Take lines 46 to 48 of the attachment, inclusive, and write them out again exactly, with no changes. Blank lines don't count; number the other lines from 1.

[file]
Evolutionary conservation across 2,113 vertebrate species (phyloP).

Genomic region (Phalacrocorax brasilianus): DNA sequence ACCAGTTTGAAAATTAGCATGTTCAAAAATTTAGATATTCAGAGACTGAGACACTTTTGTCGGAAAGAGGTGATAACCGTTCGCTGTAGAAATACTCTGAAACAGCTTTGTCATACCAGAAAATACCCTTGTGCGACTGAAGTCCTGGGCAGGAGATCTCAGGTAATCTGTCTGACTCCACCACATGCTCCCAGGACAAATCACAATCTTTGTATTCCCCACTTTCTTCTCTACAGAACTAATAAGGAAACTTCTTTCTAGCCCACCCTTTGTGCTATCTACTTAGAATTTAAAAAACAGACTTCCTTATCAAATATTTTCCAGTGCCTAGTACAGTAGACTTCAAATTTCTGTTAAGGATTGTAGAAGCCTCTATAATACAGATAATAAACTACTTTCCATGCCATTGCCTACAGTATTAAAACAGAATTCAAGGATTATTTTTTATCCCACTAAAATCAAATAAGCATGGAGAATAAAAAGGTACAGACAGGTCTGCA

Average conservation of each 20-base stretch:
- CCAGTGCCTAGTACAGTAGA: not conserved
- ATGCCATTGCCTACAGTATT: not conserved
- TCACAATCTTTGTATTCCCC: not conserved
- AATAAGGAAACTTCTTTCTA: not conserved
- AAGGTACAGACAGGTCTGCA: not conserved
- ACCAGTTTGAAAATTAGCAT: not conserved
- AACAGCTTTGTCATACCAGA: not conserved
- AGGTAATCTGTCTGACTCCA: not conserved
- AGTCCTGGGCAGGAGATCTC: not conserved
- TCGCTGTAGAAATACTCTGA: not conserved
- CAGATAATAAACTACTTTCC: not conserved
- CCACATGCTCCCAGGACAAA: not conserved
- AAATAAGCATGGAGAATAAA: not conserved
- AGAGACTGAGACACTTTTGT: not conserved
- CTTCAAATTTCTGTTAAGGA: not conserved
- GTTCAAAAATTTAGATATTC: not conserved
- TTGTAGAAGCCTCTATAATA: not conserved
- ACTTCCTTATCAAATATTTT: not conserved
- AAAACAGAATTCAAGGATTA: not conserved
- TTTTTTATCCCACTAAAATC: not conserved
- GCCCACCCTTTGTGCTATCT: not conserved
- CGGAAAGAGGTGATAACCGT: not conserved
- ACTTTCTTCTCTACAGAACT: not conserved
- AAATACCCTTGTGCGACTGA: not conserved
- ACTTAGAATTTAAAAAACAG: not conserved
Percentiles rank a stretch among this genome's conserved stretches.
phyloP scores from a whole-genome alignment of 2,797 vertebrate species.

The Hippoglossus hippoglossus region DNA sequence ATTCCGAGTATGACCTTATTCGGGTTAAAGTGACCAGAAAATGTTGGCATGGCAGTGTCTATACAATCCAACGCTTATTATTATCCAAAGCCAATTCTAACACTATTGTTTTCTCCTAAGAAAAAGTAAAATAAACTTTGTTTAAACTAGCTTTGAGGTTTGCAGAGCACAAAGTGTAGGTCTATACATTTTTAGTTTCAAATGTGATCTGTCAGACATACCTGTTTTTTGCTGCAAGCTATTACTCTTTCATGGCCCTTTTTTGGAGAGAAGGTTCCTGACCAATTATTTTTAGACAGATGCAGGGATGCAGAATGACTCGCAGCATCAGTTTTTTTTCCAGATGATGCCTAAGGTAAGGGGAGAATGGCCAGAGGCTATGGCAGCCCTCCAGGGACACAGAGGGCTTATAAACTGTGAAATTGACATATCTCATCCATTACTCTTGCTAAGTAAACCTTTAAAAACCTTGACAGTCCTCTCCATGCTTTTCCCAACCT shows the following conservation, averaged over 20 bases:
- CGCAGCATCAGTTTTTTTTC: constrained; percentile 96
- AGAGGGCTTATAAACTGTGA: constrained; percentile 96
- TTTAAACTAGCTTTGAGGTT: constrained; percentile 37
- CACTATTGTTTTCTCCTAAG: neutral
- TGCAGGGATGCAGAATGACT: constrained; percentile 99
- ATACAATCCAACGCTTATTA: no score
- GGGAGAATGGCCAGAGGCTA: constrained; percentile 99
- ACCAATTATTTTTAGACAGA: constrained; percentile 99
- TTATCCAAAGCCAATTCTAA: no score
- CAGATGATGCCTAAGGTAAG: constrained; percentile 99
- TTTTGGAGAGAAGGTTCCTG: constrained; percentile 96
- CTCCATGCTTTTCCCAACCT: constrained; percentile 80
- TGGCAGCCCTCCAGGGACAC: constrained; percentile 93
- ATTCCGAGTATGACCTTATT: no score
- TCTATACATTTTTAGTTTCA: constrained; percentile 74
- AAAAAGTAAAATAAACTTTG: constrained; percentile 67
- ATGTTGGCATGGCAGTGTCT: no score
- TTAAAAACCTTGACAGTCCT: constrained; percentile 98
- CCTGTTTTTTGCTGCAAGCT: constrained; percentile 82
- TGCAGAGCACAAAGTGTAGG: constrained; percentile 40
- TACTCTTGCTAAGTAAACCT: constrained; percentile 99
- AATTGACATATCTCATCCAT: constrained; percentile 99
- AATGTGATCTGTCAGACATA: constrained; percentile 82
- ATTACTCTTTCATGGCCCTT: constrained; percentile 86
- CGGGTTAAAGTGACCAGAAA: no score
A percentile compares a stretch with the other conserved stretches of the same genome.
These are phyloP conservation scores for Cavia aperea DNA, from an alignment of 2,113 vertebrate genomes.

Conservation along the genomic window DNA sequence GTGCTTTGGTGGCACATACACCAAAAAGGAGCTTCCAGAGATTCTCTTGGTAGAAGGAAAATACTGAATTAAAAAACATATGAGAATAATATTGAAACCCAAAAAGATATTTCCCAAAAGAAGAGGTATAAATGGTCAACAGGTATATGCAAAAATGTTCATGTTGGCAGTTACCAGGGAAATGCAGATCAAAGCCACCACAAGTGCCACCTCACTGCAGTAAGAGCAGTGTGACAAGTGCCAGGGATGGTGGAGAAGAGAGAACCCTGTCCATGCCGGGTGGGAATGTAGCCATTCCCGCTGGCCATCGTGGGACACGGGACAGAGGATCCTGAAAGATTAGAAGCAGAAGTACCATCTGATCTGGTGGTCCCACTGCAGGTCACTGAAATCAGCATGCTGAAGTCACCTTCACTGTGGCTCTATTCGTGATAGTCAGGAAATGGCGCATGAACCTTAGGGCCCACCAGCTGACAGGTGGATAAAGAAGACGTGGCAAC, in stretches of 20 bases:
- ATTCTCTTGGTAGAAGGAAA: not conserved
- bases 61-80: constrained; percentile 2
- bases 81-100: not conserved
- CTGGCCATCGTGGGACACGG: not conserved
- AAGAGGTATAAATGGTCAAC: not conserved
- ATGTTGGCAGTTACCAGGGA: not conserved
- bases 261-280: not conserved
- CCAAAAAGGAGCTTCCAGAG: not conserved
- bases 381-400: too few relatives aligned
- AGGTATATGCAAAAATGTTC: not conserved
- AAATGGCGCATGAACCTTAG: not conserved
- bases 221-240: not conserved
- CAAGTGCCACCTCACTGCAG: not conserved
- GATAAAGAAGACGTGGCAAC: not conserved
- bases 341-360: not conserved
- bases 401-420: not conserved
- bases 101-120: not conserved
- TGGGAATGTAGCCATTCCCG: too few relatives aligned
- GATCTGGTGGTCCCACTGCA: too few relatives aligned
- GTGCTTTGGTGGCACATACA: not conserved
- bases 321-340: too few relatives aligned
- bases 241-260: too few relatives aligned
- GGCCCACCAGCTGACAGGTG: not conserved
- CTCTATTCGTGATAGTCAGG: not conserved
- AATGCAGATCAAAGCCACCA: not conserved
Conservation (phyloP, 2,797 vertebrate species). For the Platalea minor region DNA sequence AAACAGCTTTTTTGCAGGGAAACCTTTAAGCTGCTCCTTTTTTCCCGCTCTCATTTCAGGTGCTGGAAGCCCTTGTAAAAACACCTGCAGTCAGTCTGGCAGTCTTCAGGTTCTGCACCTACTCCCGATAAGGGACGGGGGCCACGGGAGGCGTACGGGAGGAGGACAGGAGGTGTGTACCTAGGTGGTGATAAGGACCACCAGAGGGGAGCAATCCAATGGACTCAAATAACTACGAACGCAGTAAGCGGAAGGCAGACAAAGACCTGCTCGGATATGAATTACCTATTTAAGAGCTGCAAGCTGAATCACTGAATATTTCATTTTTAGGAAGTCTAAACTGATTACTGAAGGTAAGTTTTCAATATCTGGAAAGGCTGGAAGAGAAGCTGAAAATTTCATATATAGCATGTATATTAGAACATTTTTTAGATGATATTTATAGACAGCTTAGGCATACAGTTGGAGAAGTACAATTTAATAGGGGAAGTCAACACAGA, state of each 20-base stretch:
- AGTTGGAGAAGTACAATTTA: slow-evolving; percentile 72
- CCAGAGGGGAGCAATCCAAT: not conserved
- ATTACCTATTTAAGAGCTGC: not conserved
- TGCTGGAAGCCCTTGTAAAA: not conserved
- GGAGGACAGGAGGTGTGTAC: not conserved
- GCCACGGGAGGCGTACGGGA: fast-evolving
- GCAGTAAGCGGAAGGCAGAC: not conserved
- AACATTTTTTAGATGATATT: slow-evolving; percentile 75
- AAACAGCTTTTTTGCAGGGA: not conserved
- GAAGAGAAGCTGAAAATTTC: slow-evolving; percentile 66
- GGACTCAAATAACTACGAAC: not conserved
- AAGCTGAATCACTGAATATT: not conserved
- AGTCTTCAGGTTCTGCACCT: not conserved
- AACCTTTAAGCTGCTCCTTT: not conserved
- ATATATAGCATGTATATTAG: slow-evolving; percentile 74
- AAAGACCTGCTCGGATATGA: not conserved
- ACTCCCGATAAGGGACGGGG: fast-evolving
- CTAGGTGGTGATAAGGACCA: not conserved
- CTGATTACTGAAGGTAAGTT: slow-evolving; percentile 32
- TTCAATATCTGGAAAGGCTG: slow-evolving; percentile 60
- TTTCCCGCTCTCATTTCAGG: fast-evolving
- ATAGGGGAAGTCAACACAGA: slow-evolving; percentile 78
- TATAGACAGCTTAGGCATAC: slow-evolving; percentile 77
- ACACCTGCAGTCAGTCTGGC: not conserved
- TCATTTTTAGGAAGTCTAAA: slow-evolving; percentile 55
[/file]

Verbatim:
- TCTATACATTTTTAGTTTCA: constrained; percentile 74
- AAAAAGTAAAATAAACTTTG: constrained; percentile 67
- ATGTTGGCATGGCAGTGTCT: no score